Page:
So, once the electrode comes into contact with the workpiece, it will create an arc.
The inert gas supply then passes the gas at the tip of the electrode to seal the arc from the outside air. Eventually, it will help to make a strong welding joint.
You can use inert gas like Argon, Helium, etc.
This is the basic concept of TIG welding.
MIG stands for Metal Inert Gas. The other name of this kind of welding is Gas Metal Arc Welding.
The components and mechanisms of MIG welding are almost similar to TIG welding. Here are some differences –
- This time you will use a consumable metal electrode (aka Bare electrode), whereas, for TIG welding, you used a non-consumable tungsten electrode.
- For MIG welding, you will connect the negative end with the workpiece to make it act as a cathode and connect the positive end of DC power with the welding torch.
- The bare electrode will go from a wire reel through a drive roll to the welding torch.
Except for those, the procedure and working mechanism of MIG welding are similar to TIG welding. Know more differences here.
The other name of this kind of welding is Shielded Metal Arc Welding.
Here a rod-shaped metal electrode covered with a flux material is used as an electrode. It’s a consumable electrode like MIG welding.
This time you don’t need an inert gas supply.
You need a metal table to keep the workpieces on it, a coated electrode with an electrode holder, one DC generator, two electric cables.
You will use a gripper that will be attached to the metal table. You will connect this gripper with the power supply through an electric cable.
The electrode will be connected to the power supply as well with an electric cable.
Consider the electrode is getting a negative charge, and the workpiece is getting a positive charge through the gripper. If you use the AC supply or a rectifier, then you can always change the polarity based on your needs.
Once you turn on the power supply and touch the electrode with the workpiece, it will create an electric arc. The arc melts both metals in the electrode and the metal in the workpieces. The ore from the electrode is called the filler metal here.
The flux coating of the electrode will work as a gas shield protection in this case to make the joint stronger.
Flux-Cored Arc Welding
Here a tubular wire with an inner flux core is used as an electrode.
The components you require for this type of welding are pretty similar to the MIG.
A wire reel feeds the wire electrode in this case.
When the wire electrode comes into contact with the workpieces, it creates an arc, and it melts the metal of the wire electrode to form the joint.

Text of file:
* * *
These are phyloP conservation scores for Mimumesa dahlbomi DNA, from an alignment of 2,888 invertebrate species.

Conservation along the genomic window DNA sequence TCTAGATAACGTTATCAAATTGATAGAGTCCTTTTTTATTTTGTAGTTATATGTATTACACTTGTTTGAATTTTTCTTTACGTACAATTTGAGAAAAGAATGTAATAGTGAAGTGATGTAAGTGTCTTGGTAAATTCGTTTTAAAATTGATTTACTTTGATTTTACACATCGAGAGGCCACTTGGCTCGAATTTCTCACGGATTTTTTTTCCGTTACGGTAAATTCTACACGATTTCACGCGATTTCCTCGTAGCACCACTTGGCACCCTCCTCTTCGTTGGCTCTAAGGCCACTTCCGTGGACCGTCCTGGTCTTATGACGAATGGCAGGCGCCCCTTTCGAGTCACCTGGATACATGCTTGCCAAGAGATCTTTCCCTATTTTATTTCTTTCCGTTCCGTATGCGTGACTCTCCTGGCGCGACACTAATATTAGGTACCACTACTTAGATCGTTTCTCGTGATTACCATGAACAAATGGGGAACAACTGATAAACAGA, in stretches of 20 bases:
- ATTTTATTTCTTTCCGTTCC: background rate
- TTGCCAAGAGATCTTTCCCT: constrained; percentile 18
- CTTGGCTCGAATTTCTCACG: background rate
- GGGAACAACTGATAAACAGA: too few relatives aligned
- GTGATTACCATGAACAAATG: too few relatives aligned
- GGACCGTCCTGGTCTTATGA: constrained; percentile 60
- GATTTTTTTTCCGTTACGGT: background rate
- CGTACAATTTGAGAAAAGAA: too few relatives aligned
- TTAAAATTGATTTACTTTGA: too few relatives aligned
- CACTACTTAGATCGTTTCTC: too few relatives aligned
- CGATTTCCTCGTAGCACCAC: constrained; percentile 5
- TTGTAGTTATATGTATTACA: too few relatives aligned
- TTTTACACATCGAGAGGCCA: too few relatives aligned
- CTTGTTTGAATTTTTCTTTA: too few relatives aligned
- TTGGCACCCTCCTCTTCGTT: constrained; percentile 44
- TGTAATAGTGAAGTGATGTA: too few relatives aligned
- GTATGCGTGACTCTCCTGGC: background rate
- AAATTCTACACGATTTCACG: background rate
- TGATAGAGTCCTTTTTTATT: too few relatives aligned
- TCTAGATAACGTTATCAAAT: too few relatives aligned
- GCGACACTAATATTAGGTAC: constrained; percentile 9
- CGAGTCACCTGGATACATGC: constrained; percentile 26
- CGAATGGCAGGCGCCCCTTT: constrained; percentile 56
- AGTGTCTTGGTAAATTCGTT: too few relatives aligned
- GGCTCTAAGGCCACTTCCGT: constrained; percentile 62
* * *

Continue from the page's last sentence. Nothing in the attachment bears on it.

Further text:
Flux-cored arc welding can be of two types – one is self-shielded, where the flux of the electrode act as the protected shield.
The other one is gas-shielded, where the gas acts as the protective cloud-like other welding methods I discussed above.
For both shielded processes, the flux creates a slag that protects the weld once it starts cooling.
Let’s know more about the exhaust welding in the below video
Difference Between Exhaust Clamps and Welding
Well, some people like to weld the exhaust components, and some want to use clamps.
Both have their perks.
Welding seems to make the components joint stronger than a clamp, but in reality, clamps make them equally stronger.
I personally prefer using a clamp to welding.
It gives me the freedom to change the parts whenever I need it, like changing the muffler is super easy if I use an exhaust clamp rather than welding it.
I can install the clamp myself, whereas welding needs to be done by high professionals. Otherwise, it won’t be anything good for your car.
So, as using a clamp provides better results in spending less money, I vote for using an exhaust clamp rather than exhaust welding.
Frequently Asked Questions (FAQs)
Question #1. Are exhaust clamps good?
Answer: Yes, without any doubt whatsoever. In fact, I prefer clamping the exhaust parts rather than welding because clamps provide the same stability, strength as welding. On top of that, it allows me to change the exhaust component effortlessly, which is not accessible if I weld the parts.
Question #2. What are exhaust clamps used for?
Answer: An exhaust clamp is used for holding and sealing the exhaust system. You will find different types of exhaust clamps of varying price ranges. All of them are good. But I like the band clamp most. It’s quite easy to put things together, and any DIY enthusiast can install an exhaust clamp to his car.
Question #3. How do exhaust clamps work?
Answer: Exhaust clamps hold the pipes together and restrict the escape of unhealthy fumes.
Question #4. What are the four types of welding?
Answer: The most common four types of weldings are – TIG welding, MIG welding, Stick welding, and Flux-cored Arc welding. I’ve discussed these types of welding above in this article. I think it would be enough for you to understand the mechanism involved with these welding types.
Question #5. What is the use of welding?
Answer: The primary use of welding is to join two pieces of metal together. As I’ve said, you have different ways to do the welding. They work differently using different kinds of electrodes. But at the end of the day, all join two pieces of metal together.
I believe, you are now quite sure about what an exhaust clamp is and what do we mean by exhaust welding.
I’ve given my opinion on the exhaust clamps vs welding debate too.
What I’ve not told you yet is always take proper safety measures whenever you deal with either exhaust clamp or welding.
If you prefer welding to clamps, then I would suggest taking the service from a professional welder. Don’t go cheap.
On the other hand, if you prefer using exhaust clamps, then wear gloves and other safety gear to avoid any injury.